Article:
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    Mumbo-Jumbo

    The problem with assigning characteristics is that they simply aren't based on user logic. Rather, it appears, they follow marketing logic - and Yonex is indeed fantastically clever about it all.

    It then happens that users modify the racquet of choice to resemble what they are looking for. And this is hardly a new practice :)

    For instance, one buys a headlight racquet and then applies lead tape to the head - or one buys a head-heavy racquet and then wraps a heavy grip on the handle - or one buys a racquet with an even-balance and then chokes up on the handle.

    If this isn't deliberate customisation, what is?

    In terms of actual use, the whole imbroglio goes much further.

    There are those that swear by 'singles racquet', 'doubles racquet', 'attacking racquet', 'defensive racquet' and other better or worse, humanised or impersonal improbabilities.

    For instance, circa 2004, Lin Dan was using the MP-99. So was Jonas Rasmussen. So, what does that make the racquet? A singles racquet or a doubles racquet? (The glib-tongued would say: "Oh, that's an all-round racquet." Gee, that's oh-so convenient.)

    Using a few examples, let's apply this view to the OP's listing:

    Armortec series
    Singles - Lee Chong Wei, Lin Dan, Wang Yihan, Hafiz Hashim / Doubles - Cai Yun, Markis Kido, Yu Yang

    Titanium series
    Singles - Wong Choong Hann, P Kashyap / Doubles - Fu Haifeng, Koo Kien Keat, Tan Boon Heong

    Nanospeed series
    Singles - Kendrick Lee, Xie Xingfang, Park Sung-hwan / Doubles - Jens Eriksen, Thomas Laybourn

    ArcSaber series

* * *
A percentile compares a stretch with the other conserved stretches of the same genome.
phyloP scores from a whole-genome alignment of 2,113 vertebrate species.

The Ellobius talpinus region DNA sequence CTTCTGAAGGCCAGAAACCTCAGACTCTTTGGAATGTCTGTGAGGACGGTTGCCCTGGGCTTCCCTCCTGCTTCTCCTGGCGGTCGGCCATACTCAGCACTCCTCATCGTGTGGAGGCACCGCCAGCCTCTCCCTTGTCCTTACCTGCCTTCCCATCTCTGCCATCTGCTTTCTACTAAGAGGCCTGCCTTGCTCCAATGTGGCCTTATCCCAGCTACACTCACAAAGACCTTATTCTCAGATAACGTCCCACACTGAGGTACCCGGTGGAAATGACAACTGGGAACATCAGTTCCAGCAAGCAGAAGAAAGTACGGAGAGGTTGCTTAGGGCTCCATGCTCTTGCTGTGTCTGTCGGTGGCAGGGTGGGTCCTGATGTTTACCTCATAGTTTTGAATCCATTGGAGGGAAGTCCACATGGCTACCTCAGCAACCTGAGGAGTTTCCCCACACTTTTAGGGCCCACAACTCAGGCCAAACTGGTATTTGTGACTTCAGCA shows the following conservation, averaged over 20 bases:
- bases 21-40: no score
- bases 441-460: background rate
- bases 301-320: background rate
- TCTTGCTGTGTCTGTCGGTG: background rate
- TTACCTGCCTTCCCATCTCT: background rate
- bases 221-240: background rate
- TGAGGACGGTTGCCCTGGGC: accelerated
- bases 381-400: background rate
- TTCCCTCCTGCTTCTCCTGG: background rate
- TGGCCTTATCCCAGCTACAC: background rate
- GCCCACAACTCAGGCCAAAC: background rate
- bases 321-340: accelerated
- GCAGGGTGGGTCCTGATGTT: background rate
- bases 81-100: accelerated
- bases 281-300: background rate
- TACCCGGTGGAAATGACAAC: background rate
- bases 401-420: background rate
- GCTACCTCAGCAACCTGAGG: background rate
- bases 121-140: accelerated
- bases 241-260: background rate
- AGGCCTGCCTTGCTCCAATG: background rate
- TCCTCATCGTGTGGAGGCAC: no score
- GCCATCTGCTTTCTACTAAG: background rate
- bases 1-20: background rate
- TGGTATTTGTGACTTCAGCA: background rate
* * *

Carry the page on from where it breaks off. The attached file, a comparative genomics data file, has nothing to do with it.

Singles - Taufik Hidayat, Peter Gade, Bao Chunlai, Chen Jin, Saina Nehwal / Doubles - Hendra Setiawan, Lee Yong-dae, Gao Ling

    Muscle Power & Carbonex series
    Close to professional obsolescence
    At its prime, the Cab series was in use by all types of pros - Wong Choong Hann still packs it - (other known users include one kwun and one Cheung) - the 'all-but-professionally-expired' pair of Reiko Shiota & Kumiko Ogura was using the MP series

    Clearly, any racquet is anything you want it to be - attacking, defensive, singles, doubles (or just ornamental) ;)

    In short, racquet specifications are more what they finally are in the user's hand during play. They are merely the sum of whatever useful and not-so-useful modifications have been made to the factory piece :)
     
  12. wristworks

    wristworks Regular Member

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    This is true, but there *are* actual physical properties of racquets that make them better suited for certain styles of play. If you take personal modifications out of the picture, the Armortec series are 4U and head heavy. So that tells you something about the racquets. Nanospeeds tend to be 3U but head light. If you find that you're driving a lot during your game, then mayhaps a Nanospeed would be better whereas if you're smashing a lot, then you might want to look at an Armortec.

    All in all, I think you have to look deliberately at your style of play, regardless of which professional players use what. Properties like balance point, weight, and stiffness all contribute. Personally, I wouldn't look at the "series" or "number" when choosing a racquet. They're all good racquets. Your playing style will determine the type of racquet you want and once you know that, then you look for the racquet that fits in with those properties. The MP 77 is more similar to the Arc 10 than it is to the MP 88.